It has now been seven minutes. Seven anxious minutes, listening for sounds, watching for movements up ahead, and hoping for Makali’s whistle that all is safe. Nothing so far. In the distance I hear the song of robins and warblers. The wind seems to be swirling now. This could be very bad! Ten minutes. Nothing. Suddenly a sound of swift movement in the grass behind us. I turn, raising my rifle.
“Easy Cowboy. Careful with that thing, Mate.”
“Damn, Miles.” I’ve never been so happy to see anyone before. Miles and Benga fall-in besides us, loaded and ready. In a low whisper I quickly update both as to the situation. The four of us re-assume our kneeled positions. Twelve minutes!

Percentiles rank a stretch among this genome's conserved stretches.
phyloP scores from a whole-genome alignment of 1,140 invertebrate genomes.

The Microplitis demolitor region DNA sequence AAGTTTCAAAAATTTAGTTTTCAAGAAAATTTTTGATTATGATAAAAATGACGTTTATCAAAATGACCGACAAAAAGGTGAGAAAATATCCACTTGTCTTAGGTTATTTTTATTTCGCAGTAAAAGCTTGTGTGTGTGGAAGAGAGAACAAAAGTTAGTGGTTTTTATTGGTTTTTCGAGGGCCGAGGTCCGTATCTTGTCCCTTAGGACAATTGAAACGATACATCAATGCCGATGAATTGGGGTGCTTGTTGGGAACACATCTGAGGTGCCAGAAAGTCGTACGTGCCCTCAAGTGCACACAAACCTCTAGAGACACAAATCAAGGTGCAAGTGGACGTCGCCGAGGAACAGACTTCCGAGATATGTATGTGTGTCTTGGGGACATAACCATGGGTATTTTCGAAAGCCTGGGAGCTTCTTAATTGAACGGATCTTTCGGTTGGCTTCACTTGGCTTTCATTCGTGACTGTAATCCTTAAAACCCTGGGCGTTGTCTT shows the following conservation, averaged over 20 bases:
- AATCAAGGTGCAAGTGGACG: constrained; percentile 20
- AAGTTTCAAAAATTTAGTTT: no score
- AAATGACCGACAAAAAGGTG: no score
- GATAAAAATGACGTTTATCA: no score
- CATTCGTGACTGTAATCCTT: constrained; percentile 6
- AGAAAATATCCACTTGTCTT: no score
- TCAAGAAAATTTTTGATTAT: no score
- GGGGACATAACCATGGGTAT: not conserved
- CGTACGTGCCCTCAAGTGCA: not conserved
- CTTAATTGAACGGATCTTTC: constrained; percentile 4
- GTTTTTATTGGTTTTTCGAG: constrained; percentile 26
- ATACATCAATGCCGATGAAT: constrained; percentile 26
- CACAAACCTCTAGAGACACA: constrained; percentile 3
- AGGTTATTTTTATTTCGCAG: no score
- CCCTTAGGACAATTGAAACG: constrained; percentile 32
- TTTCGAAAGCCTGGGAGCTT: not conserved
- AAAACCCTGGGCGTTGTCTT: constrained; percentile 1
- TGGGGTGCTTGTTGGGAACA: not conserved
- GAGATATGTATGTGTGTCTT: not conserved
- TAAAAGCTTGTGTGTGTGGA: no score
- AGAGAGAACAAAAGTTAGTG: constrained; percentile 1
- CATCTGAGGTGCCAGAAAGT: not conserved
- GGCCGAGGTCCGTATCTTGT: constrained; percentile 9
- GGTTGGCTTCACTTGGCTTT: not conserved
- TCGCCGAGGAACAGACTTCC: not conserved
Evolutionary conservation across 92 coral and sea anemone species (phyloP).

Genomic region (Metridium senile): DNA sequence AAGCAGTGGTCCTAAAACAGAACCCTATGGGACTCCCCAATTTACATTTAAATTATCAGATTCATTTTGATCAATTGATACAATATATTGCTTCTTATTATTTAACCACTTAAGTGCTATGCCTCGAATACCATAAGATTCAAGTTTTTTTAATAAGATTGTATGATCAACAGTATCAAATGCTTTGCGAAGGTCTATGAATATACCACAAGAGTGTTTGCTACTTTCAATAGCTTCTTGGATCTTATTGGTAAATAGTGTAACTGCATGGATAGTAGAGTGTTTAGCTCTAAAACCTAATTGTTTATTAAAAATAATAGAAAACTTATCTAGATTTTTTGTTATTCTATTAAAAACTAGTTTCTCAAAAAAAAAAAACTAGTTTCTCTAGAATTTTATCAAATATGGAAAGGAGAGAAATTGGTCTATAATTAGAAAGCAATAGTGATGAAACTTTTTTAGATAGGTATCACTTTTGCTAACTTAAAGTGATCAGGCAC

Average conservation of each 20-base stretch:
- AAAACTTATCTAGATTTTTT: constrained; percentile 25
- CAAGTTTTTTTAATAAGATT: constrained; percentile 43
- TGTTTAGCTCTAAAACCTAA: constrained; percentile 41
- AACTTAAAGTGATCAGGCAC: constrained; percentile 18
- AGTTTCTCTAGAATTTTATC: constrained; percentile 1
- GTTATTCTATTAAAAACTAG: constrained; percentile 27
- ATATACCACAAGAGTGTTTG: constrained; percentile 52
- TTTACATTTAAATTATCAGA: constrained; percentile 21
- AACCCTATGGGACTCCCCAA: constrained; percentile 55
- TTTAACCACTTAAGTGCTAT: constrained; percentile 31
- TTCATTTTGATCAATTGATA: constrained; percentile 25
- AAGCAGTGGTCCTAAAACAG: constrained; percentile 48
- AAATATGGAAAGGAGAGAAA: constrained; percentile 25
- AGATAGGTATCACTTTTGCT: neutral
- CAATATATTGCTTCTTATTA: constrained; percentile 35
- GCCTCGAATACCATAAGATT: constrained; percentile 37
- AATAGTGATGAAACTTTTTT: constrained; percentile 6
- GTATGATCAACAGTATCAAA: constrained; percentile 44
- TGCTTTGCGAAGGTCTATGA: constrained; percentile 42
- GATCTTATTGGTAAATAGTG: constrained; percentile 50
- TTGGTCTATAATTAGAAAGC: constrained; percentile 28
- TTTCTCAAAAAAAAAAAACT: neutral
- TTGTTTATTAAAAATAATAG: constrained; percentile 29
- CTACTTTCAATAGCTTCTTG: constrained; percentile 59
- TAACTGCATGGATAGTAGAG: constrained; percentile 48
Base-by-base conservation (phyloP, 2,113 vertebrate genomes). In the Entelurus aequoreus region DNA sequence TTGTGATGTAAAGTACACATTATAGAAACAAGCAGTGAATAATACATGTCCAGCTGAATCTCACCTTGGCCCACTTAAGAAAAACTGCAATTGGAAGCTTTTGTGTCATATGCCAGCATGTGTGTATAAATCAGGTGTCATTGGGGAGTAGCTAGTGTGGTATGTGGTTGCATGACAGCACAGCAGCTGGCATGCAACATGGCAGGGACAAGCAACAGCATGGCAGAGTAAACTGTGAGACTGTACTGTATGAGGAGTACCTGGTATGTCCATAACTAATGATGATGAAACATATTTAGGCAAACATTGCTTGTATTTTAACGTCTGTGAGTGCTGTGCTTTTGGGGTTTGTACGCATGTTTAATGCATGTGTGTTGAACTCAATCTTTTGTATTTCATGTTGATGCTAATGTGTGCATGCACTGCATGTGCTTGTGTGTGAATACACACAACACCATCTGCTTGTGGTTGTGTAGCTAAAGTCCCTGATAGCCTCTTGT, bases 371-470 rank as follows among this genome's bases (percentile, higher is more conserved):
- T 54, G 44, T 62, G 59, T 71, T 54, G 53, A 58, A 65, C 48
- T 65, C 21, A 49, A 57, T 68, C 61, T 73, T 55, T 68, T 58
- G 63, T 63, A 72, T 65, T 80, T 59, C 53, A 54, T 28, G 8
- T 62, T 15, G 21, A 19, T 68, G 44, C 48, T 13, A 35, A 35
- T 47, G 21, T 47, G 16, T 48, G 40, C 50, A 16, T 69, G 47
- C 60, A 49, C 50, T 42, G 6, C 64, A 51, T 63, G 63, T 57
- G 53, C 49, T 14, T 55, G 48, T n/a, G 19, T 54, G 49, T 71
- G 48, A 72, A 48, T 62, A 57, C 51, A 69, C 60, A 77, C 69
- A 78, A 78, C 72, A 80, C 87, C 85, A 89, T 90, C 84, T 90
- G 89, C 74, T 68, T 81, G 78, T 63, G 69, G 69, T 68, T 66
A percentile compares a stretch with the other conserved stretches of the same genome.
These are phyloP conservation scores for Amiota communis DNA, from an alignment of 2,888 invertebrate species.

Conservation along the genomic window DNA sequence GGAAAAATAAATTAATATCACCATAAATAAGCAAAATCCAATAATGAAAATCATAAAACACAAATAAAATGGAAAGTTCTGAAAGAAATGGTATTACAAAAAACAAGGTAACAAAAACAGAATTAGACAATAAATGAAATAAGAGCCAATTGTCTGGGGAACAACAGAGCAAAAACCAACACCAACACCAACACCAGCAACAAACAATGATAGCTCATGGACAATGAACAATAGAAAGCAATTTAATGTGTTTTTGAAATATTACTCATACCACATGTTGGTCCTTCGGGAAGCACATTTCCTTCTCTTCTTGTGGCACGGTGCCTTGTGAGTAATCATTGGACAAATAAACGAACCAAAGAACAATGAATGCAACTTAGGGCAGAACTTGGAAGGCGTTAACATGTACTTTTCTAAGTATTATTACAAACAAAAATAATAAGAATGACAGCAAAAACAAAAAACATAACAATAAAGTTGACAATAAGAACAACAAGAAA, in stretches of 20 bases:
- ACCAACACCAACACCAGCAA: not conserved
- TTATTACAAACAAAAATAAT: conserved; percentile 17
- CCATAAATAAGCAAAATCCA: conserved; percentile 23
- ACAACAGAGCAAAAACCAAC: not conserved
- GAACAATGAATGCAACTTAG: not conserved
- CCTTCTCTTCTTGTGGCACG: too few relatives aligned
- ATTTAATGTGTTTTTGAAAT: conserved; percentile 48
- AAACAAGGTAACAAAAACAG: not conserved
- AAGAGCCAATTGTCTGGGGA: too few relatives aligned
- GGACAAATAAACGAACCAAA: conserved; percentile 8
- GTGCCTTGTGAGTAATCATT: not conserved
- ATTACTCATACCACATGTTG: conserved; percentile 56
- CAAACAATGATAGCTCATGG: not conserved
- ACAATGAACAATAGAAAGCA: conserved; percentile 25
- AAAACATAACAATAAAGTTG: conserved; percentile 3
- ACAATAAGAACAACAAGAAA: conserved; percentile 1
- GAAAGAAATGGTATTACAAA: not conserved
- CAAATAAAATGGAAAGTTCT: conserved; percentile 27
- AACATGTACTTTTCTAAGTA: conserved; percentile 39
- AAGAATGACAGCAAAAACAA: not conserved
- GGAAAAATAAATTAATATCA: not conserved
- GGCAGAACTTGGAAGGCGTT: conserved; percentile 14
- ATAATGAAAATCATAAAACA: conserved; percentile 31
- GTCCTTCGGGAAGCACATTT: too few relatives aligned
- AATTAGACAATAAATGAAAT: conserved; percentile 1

A whistle. Finally. I painfully stand and see Makali walking towards us at about 20 yards.
“Bwana! Bwana!” almost in a scream. “You no believe. You no believe. No simba now. Yes, they here. Bwana you no believe!”
he four of us start walking swiftly toward Makali. “Stay alert, men,” I say, “Watch the grass!”
Makali continues to walk toward us. He is covered in mud from the crawling and I see blood dripping from a long scratch on his right arm.